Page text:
Pakistan receives $500m first tranche of Qatari aid

Published: June 30, 2019
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PM Imran Khan with Qatar's Emir Sheikh Tamim bin Hamad Al Thani in Islamabad on Saturday. PHOTO: PID

PM Imran Khan with Qatar's Emir Sheikh Tamim bin Hamad Al Thani in Islamabad on Saturday. PHOTO: PID

KARACHI: Qatar, a brotherly country, has deposited the first tranche of $500 million with the State Bank of Pakistan’s (SBP) foreign currency reserves out of the total $3 billion Doha pledged to deposit and invest to strengthen economic ties with Islamabad last week.

“$500 million received from Qatar,” the State Bank of Pakistan (SBP) confirmed to The Express Tribune on Saturday.

Qatar announced on Monday (June 24) it would invest $3 billion in the form of deposits and direct investments following Emir of Qatar Sheikh Tamim bin Hamad Al Thani two-day visit to Pakistan on last Sunday (June 23).

Pakistan, Qatar ink three MoUs

“The visit underscored deep relations between the two brotherly counties and its peoples,” said Deputy Prime Minister and Minister for Foreign Affairs Sheikh Mohammed bin Abdulrahman Al Thani recently.

Qatar has emerged as the fourth brotherly and friendly country to having extended a financial assistance package at times when Islamabad is facing an acute shortage of dollars to shore up its foreign currency reserves.

China, Saudi Arabia and United Arab Emirates deposited a total of $9.2 billion in cash with the SBP’s foreign currency reserves during the outgoing fiscal year ending on June 30, 2019.

However, heavy import payments and debt repayments did not let the foreign currency reserves stabilise mainly due to sluggish exports.

The reserves have depleted to six-month low at $7.28 billion in the week ended June 21, 2019, as per SBP latest updates on Thursday. The reserves are just $700 million higher than almost five-year low at $6.63 billion recorded in the week ended on January 18, 2019, according to the central bank.

The consistent drop in the reserves kept mounting pressure on rupee which weakened by almost 32% during the outgoing fiscal year 2019 to Rs160.05 to the US dollar on Friday (June 28) as compared to its opening rate of Rs121.49 on the first working day of the year on July 3, 2018.

Following the receipt of the first tranche of $500 million from Qatar, the reserves are expected to improve and help the rupee partially recover ground against the greenback next week.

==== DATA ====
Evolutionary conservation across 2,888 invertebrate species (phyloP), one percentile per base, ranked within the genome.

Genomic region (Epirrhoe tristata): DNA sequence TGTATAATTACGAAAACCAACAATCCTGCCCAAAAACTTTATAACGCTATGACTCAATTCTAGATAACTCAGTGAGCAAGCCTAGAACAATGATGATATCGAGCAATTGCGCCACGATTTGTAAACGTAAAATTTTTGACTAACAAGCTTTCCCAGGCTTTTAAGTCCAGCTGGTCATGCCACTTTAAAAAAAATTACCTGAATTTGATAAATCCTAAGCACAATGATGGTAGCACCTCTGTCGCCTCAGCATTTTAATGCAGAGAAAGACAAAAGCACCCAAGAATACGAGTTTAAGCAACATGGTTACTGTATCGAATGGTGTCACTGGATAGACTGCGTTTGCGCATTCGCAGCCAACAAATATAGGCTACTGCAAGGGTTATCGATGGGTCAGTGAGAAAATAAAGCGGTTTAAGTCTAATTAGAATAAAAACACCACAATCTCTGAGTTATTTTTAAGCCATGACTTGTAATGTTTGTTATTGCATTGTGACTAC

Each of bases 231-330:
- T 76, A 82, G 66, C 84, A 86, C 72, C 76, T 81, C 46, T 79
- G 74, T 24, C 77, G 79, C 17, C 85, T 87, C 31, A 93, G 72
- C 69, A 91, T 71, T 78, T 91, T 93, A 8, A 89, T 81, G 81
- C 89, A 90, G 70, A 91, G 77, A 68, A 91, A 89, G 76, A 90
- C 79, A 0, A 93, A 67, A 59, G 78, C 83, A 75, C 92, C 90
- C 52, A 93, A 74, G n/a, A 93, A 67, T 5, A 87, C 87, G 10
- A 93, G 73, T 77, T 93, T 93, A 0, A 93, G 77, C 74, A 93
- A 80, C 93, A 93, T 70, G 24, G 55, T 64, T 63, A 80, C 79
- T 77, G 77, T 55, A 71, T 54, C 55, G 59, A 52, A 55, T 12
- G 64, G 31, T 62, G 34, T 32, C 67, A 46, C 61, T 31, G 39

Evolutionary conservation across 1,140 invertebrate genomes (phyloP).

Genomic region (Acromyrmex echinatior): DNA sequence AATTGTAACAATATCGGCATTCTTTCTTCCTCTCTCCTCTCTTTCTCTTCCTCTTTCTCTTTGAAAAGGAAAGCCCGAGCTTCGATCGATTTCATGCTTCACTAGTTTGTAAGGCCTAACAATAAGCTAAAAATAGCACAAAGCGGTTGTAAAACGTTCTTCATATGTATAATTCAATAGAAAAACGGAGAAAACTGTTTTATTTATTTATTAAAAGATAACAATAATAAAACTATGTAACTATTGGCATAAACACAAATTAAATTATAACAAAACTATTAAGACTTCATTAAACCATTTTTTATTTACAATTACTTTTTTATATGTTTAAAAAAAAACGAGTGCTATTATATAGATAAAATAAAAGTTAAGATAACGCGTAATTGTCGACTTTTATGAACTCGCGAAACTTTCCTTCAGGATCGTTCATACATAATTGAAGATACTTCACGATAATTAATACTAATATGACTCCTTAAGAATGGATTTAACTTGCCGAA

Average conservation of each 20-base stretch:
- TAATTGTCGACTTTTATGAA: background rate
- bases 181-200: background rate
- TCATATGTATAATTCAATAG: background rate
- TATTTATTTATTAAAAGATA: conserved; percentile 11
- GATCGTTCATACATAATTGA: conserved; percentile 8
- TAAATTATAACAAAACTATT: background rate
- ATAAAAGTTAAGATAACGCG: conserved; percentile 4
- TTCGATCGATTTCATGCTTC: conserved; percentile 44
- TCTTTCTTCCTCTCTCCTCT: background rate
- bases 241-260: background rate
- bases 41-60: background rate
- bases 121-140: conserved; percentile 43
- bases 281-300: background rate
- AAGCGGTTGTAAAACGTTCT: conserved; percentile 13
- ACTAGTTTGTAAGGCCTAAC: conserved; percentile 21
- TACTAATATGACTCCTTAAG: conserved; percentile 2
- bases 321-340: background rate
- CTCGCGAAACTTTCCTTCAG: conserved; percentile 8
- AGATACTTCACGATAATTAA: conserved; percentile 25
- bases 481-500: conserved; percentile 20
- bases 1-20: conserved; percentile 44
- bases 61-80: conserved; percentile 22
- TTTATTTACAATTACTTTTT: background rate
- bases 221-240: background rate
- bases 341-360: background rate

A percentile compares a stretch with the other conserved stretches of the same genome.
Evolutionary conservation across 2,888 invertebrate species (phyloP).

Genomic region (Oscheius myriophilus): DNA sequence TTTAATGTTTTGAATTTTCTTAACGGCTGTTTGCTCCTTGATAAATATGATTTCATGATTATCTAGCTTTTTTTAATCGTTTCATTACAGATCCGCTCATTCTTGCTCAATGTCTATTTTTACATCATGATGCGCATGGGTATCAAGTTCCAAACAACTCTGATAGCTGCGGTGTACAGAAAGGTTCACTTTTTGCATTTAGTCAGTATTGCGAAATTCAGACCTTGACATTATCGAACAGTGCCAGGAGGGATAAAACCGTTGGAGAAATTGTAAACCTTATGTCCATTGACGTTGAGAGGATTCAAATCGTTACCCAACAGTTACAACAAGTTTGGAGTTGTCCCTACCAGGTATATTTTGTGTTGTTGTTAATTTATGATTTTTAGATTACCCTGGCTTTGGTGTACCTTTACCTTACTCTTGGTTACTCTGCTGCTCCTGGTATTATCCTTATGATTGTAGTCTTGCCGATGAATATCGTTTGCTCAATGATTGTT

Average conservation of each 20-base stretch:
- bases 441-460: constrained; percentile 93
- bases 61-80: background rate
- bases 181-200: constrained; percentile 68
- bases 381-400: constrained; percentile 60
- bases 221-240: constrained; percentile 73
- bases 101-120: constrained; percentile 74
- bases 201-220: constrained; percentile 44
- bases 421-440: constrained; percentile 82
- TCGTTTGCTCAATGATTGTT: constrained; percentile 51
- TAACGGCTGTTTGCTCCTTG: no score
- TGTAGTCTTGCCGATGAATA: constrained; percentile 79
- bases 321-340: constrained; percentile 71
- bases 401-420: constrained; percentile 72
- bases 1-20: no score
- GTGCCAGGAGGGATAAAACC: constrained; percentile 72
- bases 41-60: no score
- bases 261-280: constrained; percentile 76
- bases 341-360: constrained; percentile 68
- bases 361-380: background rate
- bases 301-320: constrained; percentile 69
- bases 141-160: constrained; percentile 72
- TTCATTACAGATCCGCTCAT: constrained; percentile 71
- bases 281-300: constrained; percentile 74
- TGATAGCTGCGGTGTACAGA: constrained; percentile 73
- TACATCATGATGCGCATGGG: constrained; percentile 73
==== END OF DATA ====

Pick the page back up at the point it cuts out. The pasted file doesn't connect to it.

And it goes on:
The other related developments which would provide the much-needed support in building the reserves and helping the rupee strengthen, going forward, are including International Monetary Fund (IMF) executive board’s formal approval for a 39-month long Extended Fund Facility (EFF) worth $6 billion for Islamabad on Wednesday (July 3); beginning of petroleum oil supplies worth $275 million per month on deferred payment to Islamabad under Saudi Arabia credit line of a total of $3.2 billion for the next three years; and expected inflows from World Bank and the Asian Development Bank (ADB).

“By announcing this new investment package ($3 billion) on Monday, the size of the Qatari-Pakistani economic partnership will amount to $9 billion,” the Qatari foreign minister said in a statement released by Qatar News Agency (QNA) earlier this week.

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There is; however, no break-up of the $3 billion Qatari aid available; as to how much of this Doha would provide in cash deposits in soft loan to SBP and how much it would directly invest in various sectors of the Pakistan economy like power and construction.

Qatar and Pakistan also signed three memoranda of understanding (MoUs) during the two-day visit of Emir of Qatar Sheikh Tamim bin Hamad Al Thani to Islamabad. The MoUs were signed to establish Pakistan and Qatar Joint Working Group on trade and investment; for cooperation in the field of tourism and business events; and for establishment of cooperation in the field of exchange of financial intelligence related to money laundering associated with predicate offences and terrorism financing.

 

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Reader Comments (2)

  • Danial
    Jun 30, 2019 - 11:57AM

    More borrowing or alms for what? More non development expenditure! Is there even a semblance of morality left in us? Is anyone thinking of the abjectly poor? Nearly 40% of our population is now living below the poverty line.

    A poor and hungry man is a desperate man? And, a desperate man will do anything. Recommend

  • Danial
    Jun 30, 2019 - 11:57AM

    More borrowing or alms for what? More non development expenditure! Is there even a semblance of morality left in us? Is anyone thinking of the abjectly poor? Nearly 40% of our population is now living below the poverty line.

    A poor and hungry man is a desperate man? And, a desperate man will do anything. Recommend

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